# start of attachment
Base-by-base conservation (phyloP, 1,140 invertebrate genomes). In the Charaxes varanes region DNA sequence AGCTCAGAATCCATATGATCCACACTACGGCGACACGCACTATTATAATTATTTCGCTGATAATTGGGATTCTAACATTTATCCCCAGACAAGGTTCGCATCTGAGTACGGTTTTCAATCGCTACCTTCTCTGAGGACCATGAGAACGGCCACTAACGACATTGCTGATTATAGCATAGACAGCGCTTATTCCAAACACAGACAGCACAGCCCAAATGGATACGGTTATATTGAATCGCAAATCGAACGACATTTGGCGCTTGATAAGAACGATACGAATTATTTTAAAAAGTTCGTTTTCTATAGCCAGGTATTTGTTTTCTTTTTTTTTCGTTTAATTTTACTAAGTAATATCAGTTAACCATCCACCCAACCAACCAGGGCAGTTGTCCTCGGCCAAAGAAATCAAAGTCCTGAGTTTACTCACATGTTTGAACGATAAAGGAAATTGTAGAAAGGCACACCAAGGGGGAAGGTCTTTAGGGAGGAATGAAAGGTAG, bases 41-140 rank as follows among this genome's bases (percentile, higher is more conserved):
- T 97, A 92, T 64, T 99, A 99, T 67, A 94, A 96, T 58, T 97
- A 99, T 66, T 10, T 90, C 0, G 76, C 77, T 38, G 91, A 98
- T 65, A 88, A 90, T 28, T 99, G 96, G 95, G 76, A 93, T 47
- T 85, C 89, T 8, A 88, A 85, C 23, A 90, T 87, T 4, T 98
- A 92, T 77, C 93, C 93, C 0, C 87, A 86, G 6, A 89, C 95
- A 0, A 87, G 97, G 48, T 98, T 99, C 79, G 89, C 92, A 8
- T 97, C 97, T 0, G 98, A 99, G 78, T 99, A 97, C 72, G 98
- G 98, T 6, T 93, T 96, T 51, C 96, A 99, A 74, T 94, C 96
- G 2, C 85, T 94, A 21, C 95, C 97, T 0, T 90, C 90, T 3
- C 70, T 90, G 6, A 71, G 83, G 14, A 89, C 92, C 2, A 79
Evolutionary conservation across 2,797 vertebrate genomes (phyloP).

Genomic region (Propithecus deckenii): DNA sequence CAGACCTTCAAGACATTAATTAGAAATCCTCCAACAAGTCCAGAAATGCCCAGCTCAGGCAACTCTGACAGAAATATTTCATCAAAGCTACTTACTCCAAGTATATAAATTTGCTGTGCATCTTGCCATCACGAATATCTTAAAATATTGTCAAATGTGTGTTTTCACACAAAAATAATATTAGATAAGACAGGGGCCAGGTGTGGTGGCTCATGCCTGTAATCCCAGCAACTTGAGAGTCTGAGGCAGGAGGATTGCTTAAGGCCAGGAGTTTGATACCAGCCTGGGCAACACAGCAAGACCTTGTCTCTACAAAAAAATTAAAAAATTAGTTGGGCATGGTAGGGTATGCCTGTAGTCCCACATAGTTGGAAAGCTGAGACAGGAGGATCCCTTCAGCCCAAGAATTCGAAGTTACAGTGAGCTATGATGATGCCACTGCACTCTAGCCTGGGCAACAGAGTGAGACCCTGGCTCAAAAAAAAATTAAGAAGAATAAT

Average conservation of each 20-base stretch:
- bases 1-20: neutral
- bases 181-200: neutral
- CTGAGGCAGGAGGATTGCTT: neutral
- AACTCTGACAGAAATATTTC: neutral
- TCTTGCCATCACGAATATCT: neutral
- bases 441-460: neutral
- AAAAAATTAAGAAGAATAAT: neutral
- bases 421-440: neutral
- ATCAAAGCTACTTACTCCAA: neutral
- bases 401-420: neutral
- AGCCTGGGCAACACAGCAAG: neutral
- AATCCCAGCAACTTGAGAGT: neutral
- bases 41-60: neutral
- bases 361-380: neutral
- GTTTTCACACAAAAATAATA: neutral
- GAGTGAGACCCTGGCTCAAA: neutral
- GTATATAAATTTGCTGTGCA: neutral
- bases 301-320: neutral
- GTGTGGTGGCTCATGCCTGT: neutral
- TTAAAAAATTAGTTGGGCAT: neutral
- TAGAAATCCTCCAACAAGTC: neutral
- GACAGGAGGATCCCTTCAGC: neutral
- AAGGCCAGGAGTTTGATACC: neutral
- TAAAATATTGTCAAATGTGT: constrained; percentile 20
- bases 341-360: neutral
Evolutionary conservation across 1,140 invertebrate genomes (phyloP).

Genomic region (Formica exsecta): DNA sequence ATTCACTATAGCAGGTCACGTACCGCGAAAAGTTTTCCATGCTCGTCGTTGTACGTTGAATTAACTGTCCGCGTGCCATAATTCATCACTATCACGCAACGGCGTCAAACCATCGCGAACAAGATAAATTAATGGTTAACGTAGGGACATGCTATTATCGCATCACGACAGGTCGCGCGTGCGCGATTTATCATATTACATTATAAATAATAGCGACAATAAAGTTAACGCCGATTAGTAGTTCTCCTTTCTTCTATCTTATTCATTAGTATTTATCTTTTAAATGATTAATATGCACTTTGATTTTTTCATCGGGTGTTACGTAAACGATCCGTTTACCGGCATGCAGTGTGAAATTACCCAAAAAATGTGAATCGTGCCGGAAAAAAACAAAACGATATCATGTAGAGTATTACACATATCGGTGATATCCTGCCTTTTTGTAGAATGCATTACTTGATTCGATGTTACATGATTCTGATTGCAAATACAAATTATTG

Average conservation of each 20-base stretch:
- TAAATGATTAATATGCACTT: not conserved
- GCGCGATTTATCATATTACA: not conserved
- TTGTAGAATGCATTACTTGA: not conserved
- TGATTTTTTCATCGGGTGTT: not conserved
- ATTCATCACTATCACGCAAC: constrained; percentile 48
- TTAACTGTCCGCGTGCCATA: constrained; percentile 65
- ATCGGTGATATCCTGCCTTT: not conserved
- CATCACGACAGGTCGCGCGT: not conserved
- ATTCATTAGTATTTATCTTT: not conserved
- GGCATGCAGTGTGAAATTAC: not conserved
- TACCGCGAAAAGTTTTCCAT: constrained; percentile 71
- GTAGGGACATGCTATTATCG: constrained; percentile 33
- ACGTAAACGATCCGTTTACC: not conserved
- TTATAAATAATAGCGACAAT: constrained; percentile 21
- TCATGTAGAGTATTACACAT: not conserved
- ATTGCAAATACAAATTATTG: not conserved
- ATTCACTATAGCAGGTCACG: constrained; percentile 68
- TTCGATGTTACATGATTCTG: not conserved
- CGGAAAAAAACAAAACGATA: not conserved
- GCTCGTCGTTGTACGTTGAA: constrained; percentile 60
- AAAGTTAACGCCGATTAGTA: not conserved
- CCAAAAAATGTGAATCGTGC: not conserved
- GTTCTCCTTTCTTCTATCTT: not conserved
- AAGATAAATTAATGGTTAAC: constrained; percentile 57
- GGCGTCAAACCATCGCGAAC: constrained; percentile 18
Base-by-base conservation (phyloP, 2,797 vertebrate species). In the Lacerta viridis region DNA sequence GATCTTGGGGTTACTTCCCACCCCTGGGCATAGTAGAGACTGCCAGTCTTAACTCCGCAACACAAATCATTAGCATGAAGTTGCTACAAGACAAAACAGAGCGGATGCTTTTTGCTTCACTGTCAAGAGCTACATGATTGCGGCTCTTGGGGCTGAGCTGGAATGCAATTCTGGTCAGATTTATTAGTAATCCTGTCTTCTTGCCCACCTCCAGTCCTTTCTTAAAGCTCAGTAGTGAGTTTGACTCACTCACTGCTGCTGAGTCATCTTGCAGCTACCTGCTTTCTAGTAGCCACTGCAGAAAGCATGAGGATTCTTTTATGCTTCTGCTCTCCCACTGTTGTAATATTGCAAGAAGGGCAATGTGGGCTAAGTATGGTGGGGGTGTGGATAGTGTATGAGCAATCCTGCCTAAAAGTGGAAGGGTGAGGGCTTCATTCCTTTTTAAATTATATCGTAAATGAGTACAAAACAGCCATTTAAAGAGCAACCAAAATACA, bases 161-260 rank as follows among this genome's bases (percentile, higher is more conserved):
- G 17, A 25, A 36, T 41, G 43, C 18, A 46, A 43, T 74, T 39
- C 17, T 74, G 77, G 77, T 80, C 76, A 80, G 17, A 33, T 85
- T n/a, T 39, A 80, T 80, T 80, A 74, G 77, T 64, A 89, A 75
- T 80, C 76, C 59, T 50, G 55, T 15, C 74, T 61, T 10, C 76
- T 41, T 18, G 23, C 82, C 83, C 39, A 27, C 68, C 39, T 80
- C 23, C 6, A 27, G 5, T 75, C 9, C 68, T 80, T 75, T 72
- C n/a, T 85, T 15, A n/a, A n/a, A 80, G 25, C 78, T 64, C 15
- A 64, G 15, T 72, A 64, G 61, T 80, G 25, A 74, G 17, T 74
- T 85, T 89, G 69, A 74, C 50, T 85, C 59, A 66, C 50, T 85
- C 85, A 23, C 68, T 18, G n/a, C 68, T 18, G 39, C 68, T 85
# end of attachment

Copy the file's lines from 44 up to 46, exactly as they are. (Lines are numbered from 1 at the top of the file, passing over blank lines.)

- GCGCGATTTATCATATTACA: not conserved
- TTGTAGAATGCATTACTTGA: not conserved
- TGATTTTTTCATCGGGTGTT: not conserved